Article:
The University must comply with the requirements imposed on it by each of the banks that it has an established relationship with. It must also comply with bank policies with respect to any financial transactions with sanctioned/ high risk countries, business entities or individuals.
Each banking institution has their own policy, and countries under sanction or flagged as higher risk will vary from bank to bank. Banking institutions often have a tiered approach to their risk policy and restrictions to business relationships and transactions can be broadly categorised as Forbidden, Higher Risk and Low Risk. These categorisations are explained below.
|Forbidden||Business relationship is forbidden.||Cuba, Iran, North Korea, Syria, Venezuela, Crimea/Sevastopol|
|Higher Risk||Any work that is planned with the governments, government agencies or government owned entities may be subject to enhanced Know Your Customer checks.||Afghanistan, Belarus, Burundi, Central African Republic, Democratic Republic of Congo, Egypt, Republic of Guinea, Republic of Guinea-Bissau, Iraq, Lebanon, Libya, Mali, Myanmar (Burma), Nicaragua, Russia, Somalia, South Sudan, Sudan, Tunisia, Ukraine, Yemen, or Zimbabwe|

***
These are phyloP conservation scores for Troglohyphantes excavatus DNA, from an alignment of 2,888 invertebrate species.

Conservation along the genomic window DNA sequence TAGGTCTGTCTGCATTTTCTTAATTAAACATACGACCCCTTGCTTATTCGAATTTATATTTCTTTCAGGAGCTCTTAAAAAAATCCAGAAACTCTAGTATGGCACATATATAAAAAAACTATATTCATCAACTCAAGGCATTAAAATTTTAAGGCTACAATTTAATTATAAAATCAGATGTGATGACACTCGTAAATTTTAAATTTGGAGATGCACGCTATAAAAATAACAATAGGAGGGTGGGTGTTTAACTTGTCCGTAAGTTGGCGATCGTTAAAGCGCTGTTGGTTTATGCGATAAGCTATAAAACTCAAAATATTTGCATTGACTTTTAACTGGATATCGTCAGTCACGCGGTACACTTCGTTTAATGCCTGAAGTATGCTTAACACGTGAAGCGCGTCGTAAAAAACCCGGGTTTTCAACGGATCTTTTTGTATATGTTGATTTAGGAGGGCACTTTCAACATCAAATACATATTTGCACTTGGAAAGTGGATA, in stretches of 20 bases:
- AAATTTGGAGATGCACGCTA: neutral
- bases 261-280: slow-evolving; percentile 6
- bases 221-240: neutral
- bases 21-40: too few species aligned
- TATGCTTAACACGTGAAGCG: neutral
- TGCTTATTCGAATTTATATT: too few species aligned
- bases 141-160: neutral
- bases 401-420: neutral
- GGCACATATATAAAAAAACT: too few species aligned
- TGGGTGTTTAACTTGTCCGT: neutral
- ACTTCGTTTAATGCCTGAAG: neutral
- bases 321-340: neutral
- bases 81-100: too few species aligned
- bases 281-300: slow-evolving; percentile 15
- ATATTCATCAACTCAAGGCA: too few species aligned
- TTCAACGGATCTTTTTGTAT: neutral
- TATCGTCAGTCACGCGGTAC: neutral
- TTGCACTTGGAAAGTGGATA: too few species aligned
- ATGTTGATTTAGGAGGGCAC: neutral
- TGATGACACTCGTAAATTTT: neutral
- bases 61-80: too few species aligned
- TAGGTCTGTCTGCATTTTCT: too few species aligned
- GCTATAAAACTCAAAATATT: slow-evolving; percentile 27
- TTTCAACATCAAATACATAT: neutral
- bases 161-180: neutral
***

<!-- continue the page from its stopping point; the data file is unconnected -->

|Low Risk||No specific banking restrictions. Follow UK Government and University ‘know your customer’ risk assessments.||All other countries.|
(updated July 2021 - As per Lloyds, Barclays and HSBC restrictions.)
The Office of Foreign Assets Control ("OFAC") of the US Department of the Treasury administers and enforces economic and trade sanctions based on US foreign policy and national security goals.
OFAC publishes lists of individuals and companies owned or controlled by, or acting for or on behalf of, targeted countries. It also lists individuals, groups, and entities, such as terrorists and narcotics traffickers designated under programs that are not country-specific. The Sanctions Programs and Country Information webpage contains links to all sanction lists currently active.